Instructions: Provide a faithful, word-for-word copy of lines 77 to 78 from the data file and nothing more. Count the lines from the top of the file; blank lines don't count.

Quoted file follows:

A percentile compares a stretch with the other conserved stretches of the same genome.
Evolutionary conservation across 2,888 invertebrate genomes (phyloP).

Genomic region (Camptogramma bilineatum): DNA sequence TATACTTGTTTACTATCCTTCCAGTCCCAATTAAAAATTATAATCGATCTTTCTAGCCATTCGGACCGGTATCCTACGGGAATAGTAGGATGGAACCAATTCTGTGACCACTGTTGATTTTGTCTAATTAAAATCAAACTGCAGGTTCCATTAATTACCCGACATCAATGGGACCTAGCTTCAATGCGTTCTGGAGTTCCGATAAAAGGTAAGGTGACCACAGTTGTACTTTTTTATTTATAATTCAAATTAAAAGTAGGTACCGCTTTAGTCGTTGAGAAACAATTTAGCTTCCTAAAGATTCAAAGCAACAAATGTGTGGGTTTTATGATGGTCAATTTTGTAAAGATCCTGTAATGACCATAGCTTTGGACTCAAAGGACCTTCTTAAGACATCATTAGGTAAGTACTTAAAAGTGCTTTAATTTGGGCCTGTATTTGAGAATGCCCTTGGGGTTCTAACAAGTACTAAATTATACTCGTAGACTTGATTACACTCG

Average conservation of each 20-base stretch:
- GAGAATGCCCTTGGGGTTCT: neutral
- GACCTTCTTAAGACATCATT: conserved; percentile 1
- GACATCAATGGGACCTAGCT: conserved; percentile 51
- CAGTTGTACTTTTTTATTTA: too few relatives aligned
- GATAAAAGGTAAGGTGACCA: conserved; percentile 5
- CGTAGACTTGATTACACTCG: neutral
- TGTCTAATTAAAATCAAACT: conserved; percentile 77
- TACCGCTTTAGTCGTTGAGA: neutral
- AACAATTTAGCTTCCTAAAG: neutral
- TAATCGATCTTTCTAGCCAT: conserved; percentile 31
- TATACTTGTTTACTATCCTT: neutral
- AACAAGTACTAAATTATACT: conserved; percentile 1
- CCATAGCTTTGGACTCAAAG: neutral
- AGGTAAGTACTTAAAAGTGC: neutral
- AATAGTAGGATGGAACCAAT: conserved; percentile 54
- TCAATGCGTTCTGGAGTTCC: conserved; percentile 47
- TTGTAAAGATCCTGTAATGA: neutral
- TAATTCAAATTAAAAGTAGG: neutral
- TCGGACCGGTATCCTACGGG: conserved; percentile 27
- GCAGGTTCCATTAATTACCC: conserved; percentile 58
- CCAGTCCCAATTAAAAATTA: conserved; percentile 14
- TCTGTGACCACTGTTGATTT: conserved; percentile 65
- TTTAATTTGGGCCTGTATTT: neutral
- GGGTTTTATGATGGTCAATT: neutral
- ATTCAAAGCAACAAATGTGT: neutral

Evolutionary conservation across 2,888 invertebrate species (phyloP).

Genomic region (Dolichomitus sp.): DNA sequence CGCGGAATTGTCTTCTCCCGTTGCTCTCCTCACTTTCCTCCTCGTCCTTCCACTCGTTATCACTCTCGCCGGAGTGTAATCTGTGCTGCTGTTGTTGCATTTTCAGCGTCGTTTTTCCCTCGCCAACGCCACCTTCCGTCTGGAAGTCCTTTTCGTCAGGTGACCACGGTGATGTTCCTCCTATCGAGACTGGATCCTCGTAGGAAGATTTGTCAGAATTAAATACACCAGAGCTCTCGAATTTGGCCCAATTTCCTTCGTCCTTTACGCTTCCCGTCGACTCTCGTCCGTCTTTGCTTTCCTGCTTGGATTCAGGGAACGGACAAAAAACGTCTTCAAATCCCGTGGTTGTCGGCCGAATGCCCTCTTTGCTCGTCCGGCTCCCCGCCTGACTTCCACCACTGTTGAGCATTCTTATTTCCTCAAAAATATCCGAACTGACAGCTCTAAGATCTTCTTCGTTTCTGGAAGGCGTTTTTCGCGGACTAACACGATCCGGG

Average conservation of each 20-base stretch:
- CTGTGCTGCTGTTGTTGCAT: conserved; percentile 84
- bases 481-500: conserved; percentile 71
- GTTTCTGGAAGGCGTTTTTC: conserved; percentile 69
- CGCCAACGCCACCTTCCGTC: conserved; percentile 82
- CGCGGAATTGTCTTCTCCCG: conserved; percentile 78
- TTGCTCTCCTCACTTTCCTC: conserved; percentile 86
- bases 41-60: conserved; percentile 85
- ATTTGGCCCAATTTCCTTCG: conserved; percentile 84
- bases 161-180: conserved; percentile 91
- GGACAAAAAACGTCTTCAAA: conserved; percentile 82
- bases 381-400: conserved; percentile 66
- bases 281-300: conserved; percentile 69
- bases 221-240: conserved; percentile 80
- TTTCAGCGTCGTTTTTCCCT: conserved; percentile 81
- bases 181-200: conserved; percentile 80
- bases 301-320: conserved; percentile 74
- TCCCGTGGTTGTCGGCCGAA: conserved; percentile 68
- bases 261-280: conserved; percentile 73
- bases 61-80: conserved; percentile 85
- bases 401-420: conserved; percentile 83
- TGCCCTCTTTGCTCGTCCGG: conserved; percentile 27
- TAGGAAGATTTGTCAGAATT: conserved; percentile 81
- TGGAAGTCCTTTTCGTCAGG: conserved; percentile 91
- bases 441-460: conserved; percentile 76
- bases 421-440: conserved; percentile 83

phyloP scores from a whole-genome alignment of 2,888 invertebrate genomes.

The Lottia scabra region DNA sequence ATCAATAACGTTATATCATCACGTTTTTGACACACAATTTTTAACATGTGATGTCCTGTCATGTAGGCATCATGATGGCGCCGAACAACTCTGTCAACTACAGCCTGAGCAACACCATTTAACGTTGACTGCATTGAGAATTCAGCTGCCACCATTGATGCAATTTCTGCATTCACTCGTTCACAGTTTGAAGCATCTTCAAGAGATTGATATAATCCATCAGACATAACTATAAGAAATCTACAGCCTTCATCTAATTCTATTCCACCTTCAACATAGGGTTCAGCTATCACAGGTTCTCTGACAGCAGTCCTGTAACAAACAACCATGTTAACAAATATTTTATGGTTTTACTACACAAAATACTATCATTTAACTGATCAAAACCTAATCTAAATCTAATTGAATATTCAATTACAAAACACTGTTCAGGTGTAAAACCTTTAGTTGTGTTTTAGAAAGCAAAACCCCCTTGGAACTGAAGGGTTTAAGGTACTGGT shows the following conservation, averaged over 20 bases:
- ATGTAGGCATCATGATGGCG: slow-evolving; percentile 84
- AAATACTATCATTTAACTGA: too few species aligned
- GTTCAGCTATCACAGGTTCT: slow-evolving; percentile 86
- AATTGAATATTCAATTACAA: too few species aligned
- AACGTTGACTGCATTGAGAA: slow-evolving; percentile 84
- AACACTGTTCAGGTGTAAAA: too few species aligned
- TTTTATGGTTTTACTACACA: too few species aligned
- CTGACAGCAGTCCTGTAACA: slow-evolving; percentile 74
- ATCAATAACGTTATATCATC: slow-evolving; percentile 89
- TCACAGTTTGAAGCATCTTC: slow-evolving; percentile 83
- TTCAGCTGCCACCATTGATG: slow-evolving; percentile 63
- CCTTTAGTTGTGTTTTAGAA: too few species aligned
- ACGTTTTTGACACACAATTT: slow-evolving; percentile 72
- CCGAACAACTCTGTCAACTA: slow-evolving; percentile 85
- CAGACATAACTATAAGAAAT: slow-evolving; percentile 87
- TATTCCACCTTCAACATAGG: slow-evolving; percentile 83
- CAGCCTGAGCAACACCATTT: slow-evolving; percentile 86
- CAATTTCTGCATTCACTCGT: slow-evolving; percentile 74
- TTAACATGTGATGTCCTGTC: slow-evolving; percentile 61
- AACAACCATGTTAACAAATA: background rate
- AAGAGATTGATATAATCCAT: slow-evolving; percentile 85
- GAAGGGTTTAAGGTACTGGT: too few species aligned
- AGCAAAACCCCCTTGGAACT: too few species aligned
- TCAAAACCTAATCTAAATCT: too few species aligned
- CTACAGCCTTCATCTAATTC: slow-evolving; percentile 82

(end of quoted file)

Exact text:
- CAATTTCTGCATTCACTCGT: slow-evolving; percentile 74
- TTAACATGTGATGTCCTGTC: slow-evolving; percentile 61